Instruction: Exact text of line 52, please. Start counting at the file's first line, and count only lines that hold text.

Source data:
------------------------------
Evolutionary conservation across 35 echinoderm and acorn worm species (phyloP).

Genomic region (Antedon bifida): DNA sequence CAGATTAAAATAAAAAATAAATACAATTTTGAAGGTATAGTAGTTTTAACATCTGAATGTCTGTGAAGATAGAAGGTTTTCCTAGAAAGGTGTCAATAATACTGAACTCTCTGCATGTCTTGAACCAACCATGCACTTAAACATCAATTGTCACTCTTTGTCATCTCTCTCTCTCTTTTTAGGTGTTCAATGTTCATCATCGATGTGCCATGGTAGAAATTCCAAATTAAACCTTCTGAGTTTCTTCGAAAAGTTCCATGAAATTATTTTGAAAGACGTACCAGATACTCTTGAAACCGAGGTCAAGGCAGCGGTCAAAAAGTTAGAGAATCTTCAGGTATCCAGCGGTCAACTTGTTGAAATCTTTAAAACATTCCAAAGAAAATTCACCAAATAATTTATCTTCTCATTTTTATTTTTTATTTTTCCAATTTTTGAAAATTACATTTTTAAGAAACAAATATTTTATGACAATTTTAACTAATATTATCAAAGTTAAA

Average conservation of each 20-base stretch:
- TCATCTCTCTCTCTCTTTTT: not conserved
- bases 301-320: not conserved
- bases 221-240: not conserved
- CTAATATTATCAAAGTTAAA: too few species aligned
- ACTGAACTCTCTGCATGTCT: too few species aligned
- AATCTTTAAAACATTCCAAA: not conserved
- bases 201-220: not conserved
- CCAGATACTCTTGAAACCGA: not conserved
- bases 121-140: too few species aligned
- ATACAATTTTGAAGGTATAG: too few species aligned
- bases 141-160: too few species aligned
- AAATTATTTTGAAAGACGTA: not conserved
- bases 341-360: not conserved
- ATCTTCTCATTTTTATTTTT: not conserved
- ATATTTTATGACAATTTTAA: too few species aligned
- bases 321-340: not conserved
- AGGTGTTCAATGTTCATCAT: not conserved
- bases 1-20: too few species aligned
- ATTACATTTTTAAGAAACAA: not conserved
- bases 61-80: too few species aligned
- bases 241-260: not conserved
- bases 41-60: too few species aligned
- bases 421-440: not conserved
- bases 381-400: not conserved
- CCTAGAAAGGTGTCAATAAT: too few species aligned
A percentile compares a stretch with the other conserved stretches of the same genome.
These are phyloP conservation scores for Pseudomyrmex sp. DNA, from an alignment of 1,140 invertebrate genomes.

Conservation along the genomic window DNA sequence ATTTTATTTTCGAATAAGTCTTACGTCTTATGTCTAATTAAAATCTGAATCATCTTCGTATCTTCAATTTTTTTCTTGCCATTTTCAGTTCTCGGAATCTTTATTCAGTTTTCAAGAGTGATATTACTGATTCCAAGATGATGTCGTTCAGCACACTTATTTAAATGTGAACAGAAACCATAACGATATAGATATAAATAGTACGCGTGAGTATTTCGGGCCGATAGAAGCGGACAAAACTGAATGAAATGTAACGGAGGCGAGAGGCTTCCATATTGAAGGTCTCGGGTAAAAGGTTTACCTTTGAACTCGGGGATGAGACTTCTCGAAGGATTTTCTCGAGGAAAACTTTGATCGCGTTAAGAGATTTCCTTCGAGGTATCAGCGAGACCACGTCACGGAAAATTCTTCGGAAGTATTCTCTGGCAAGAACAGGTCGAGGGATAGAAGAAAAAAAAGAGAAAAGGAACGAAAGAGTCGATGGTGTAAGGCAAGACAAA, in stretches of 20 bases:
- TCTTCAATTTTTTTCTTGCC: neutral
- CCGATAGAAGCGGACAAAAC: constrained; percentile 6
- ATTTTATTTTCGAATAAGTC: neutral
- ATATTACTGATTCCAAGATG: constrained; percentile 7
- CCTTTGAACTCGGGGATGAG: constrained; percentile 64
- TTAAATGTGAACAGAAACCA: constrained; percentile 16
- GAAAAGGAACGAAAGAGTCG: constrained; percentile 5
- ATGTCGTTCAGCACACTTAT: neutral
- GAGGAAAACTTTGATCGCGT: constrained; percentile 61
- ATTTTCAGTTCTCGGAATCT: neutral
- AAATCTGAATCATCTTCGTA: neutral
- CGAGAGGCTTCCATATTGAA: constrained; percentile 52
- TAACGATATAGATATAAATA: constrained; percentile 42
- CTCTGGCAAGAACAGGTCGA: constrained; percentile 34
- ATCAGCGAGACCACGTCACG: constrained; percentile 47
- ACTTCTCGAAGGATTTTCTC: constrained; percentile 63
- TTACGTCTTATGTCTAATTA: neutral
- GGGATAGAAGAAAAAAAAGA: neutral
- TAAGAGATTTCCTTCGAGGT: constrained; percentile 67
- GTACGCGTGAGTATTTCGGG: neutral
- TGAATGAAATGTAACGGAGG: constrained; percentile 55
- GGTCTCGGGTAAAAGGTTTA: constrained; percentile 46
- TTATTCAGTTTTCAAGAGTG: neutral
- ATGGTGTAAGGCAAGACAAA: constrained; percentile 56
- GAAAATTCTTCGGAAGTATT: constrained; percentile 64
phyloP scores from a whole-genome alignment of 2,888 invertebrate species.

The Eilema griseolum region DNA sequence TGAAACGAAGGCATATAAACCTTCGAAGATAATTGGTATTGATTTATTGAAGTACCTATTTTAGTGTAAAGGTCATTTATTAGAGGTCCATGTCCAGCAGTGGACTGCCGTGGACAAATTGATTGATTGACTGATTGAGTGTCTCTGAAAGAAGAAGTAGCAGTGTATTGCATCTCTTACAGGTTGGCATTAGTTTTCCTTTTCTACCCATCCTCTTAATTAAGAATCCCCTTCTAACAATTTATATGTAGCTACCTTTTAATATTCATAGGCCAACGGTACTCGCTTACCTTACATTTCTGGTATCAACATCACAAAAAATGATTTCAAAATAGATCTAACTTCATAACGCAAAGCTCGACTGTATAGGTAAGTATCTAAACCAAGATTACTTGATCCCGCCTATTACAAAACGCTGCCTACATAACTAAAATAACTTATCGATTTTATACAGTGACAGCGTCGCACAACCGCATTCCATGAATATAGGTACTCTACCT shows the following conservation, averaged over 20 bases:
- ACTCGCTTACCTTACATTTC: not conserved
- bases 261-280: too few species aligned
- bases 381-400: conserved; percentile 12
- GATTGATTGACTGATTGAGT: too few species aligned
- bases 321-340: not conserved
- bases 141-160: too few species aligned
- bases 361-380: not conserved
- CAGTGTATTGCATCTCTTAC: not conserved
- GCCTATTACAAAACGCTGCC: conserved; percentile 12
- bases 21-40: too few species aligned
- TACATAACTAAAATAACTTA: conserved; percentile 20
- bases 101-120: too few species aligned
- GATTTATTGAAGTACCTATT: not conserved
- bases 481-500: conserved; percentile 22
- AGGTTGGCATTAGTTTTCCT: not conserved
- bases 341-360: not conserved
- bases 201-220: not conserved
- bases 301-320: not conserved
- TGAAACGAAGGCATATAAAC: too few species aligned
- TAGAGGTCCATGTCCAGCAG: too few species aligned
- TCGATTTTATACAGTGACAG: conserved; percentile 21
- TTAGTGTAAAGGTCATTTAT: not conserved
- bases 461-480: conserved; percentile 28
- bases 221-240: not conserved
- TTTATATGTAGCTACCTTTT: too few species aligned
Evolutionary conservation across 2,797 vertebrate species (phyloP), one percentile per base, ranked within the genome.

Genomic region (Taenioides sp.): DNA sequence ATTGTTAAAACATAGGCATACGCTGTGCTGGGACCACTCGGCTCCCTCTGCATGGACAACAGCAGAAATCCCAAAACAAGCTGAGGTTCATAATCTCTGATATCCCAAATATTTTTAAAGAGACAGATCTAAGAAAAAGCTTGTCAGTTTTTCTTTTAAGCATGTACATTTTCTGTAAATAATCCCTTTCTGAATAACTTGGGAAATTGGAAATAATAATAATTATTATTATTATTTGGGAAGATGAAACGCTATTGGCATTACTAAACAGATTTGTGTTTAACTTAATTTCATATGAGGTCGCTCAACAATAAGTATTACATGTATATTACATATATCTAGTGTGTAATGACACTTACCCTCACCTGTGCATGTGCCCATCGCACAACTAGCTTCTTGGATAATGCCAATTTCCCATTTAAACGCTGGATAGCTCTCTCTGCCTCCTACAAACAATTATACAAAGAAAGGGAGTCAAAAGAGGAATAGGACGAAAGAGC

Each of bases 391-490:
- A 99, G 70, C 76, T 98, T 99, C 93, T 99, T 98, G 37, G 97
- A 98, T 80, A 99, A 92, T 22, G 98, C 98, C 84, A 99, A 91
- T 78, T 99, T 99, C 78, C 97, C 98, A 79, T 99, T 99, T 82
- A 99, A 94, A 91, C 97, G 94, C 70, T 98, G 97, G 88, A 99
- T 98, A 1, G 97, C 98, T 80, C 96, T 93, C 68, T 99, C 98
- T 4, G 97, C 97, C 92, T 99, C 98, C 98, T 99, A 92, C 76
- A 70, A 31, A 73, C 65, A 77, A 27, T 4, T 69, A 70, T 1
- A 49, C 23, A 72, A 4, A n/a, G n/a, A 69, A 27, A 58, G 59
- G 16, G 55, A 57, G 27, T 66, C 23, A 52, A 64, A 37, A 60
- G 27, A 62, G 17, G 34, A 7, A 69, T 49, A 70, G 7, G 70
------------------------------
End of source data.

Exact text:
- TGAATGAAATGTAACGGAGG: constrained; percentile 55